In 1997, Florence Heiniger invites the director Anne Bisang and the author Yvette Z'Graggen to the Faxculture set to evoke the figure of Annemarie Schwarzenbach.
Annemarie Schwarzenbach - A Rebel Switzerland (2000)
Based on unpublished archives and co-produced with TSR and ARTE, Carole Bonstein's film retraces the atypical and eventful journey of this Swiss writer, journalist and photographer.
Become a key figure in the Swiss cultural landscape, Annemarie Schwarzenbach today embodies a model of courage, lucidity and revolt.
Her fight against Nazism and Switzerland's passivity during World War II, her insubordination to her social environment, her pain of life, her internal struggles, her homosexual love affairs and her quest for freedom make her a full-fledged author. and deeply authentic.
Crowned with a prize at the Solothurn Festival and two major international prizes, the documentary by Carole Bonstein is the first film to pay tribute to the work and life course of this woman at odds with her time.
A graduate of the Faculty of Communication at Boston University and the School of Media Studies in Toronto, Carole Bonstein signed her first film as a director with Une Suisse Rebelle in 2000. After having worked as a director's assistant for numerous shows at Télévision Suisse Romande, Carole Bonstein broadened the scope of her cinematographic experience by moving to Canada in 2002 where she worked for documentaries at Media Incorporation Toronto and for various film festivals in Toronto. In addition to her artistic projects, she acquired a training in cultural management at the University of Geneva.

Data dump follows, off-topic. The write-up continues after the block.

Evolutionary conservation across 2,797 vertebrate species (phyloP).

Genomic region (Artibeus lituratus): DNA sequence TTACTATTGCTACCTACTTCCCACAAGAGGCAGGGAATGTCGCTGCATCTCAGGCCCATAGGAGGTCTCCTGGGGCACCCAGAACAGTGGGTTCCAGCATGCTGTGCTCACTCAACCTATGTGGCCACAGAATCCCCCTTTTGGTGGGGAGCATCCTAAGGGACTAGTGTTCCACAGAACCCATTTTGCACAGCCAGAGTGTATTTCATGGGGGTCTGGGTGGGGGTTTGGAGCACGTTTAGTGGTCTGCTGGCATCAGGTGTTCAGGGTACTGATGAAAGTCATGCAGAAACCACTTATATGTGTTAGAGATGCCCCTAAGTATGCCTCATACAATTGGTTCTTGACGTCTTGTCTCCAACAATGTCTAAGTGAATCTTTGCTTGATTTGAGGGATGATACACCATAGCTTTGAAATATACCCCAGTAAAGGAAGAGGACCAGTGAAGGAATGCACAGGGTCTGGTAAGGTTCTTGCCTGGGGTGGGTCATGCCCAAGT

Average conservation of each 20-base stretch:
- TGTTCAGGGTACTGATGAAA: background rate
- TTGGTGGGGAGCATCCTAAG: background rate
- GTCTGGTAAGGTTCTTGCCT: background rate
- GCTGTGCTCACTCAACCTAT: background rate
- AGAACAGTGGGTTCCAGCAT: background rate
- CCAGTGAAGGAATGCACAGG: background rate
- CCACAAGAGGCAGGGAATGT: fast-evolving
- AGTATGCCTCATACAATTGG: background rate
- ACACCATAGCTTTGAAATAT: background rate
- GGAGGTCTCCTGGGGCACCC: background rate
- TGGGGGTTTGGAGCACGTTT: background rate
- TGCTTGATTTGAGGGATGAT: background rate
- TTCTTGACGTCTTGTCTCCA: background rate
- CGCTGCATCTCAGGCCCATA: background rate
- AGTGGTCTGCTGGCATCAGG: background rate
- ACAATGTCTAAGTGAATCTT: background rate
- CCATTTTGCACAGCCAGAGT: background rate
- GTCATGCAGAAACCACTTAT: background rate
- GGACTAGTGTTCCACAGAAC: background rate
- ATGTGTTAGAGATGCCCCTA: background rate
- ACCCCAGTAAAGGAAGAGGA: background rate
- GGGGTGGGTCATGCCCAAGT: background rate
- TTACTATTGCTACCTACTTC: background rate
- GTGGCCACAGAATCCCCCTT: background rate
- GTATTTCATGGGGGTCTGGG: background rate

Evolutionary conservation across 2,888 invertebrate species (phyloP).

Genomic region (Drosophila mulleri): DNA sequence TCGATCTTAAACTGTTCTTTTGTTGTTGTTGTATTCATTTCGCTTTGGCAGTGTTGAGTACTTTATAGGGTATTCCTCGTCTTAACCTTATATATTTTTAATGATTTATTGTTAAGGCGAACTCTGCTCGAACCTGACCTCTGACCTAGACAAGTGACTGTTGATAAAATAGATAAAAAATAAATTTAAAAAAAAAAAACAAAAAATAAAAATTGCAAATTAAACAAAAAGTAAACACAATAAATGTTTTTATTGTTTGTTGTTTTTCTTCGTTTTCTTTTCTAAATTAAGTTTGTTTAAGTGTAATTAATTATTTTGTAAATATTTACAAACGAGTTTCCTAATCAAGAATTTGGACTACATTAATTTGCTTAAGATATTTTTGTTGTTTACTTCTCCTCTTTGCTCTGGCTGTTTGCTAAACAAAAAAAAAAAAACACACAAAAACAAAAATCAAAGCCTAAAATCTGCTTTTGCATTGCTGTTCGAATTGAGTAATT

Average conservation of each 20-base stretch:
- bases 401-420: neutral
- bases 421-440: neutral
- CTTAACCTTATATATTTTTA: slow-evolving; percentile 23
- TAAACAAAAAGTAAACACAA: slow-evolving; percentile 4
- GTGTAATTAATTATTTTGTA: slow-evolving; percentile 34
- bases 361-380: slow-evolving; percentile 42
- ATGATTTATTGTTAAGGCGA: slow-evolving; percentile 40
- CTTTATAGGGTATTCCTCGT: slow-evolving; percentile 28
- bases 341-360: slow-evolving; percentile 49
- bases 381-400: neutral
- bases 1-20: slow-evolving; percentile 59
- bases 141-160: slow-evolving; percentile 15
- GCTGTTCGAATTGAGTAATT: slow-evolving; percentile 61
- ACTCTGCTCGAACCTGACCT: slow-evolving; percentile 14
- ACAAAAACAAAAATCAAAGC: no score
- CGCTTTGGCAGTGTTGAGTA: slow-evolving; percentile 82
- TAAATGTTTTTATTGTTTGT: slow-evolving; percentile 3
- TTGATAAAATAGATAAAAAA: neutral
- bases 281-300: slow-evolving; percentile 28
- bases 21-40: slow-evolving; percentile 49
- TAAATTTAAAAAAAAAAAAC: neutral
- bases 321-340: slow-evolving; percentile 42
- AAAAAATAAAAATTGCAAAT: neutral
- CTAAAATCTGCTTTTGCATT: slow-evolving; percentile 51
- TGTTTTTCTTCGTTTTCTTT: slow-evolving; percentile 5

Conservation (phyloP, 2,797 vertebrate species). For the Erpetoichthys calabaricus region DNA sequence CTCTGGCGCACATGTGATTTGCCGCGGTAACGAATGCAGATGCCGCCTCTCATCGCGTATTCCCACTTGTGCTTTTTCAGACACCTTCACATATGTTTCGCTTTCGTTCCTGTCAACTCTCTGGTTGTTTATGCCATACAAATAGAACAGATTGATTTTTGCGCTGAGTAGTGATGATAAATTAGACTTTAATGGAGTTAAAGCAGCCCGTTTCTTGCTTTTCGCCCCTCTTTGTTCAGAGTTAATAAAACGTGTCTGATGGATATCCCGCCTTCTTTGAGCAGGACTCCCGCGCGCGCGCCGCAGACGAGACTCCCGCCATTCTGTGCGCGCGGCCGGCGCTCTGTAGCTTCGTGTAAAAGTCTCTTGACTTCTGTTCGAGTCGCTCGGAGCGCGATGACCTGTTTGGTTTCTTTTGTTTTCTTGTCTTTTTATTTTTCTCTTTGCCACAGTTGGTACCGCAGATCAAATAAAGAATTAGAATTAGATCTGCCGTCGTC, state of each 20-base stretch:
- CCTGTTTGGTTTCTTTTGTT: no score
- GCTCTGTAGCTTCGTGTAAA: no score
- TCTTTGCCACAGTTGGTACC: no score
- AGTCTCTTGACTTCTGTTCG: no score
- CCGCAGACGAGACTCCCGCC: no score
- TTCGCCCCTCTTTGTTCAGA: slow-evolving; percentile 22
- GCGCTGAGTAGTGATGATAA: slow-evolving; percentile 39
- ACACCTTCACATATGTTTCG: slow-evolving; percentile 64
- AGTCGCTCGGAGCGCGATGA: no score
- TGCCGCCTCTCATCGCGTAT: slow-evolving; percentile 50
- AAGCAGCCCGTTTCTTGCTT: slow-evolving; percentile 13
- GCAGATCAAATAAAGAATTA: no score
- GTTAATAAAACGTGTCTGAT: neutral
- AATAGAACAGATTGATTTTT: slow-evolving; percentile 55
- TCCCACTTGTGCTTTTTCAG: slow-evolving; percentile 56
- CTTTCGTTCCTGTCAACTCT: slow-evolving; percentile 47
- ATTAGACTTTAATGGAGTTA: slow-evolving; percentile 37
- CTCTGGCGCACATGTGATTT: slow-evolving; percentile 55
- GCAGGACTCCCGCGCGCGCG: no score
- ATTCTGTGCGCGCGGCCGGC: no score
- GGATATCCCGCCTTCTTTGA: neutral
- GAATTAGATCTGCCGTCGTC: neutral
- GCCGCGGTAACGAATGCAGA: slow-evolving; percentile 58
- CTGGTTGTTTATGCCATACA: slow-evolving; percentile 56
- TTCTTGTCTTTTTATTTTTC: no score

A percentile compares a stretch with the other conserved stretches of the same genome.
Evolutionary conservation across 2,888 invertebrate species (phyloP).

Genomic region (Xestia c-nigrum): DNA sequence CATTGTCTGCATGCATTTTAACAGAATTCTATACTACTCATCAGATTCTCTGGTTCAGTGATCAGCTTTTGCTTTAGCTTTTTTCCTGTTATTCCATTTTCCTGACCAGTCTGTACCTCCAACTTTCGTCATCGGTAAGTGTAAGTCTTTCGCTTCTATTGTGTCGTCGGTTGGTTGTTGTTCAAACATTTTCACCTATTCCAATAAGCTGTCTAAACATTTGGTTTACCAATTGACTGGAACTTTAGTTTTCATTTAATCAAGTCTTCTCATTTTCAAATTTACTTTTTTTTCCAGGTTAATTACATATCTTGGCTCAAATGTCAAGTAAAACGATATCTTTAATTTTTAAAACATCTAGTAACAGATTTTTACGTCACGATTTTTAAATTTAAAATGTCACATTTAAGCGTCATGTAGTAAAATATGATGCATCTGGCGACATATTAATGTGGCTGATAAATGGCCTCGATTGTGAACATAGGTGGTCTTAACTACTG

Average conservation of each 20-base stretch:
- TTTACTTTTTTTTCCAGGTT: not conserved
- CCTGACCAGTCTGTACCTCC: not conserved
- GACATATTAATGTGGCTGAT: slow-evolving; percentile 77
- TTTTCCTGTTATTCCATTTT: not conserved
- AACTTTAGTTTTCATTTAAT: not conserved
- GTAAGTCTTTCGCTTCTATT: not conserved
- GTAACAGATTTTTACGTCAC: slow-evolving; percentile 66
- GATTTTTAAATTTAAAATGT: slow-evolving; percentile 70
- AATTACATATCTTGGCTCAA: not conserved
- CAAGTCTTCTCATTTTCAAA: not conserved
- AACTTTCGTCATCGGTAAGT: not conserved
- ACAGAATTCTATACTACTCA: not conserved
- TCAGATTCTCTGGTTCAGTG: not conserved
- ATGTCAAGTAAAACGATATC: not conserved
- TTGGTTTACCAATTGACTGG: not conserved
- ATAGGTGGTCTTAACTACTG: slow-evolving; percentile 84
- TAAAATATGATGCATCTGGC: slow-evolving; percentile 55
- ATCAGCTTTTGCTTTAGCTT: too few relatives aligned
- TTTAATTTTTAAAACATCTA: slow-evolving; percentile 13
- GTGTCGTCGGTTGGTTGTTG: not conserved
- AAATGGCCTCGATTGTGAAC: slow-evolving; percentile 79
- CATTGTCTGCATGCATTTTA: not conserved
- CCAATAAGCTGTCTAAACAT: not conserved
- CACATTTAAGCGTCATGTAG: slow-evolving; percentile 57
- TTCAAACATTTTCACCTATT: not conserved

Carole Bonstein is currently working on other documentary projects as a freelance director. She also collaborates in the production and distribution of various documentaries.
Annemarie Schwarzenbach - Une Suisse rebelle (2000)
Freedom is only valid as long as one has the strength to use it.
(Historical chronology) The dates in square brackets are the dates of writing.
Two dates separated by a semicolon correspond to writing and publication. Asterisks denote works published during the author's lifetime.
Nouvelle parisienne , in Inverses n ° 6, 2006
See a woman , Métropolis 2008
* New lyric [1931 ; 1933], Verdier 1994
* Winter in the Middle East , Payot 2006
Le Refuge des cimes , Payot 2004
Orient exiles [1934-35], Autrement 1994 / Payot 2000, 2003
Death in Persia [1935-36], Payot 1997, 1998, 2001
* The Happy Valley [1938 ; 1940], Editions de l'Aire 1991 / L'Aire bleue 2001
The Forty Columns of Memory [1939-40], ampersand 2008 editions
Rives du Congo / Tétouan [1941-42], ampersand 2005 editions
2. Reporting and correspondence
Letters to Claude Bourdet. 1931-1938, Zoe 2008
Far from New York. Reports and photographs [1936-38], Payot 2000
Where is the land of promises ? With Ella Maillart in Afghanistan [1939-40], Payot 2002
Visions d'Afghanistan [1939-40], Payot 2002 [non commerce]
Sources: Dominique Laure Miermont Biographer of Annemarie Schwarzenbach
1930 - Intellectually and sentimentally decisive encounter with Erika and Klaus Mann (children of Thomas Mann)
1938 - Meeting with Ella Maillart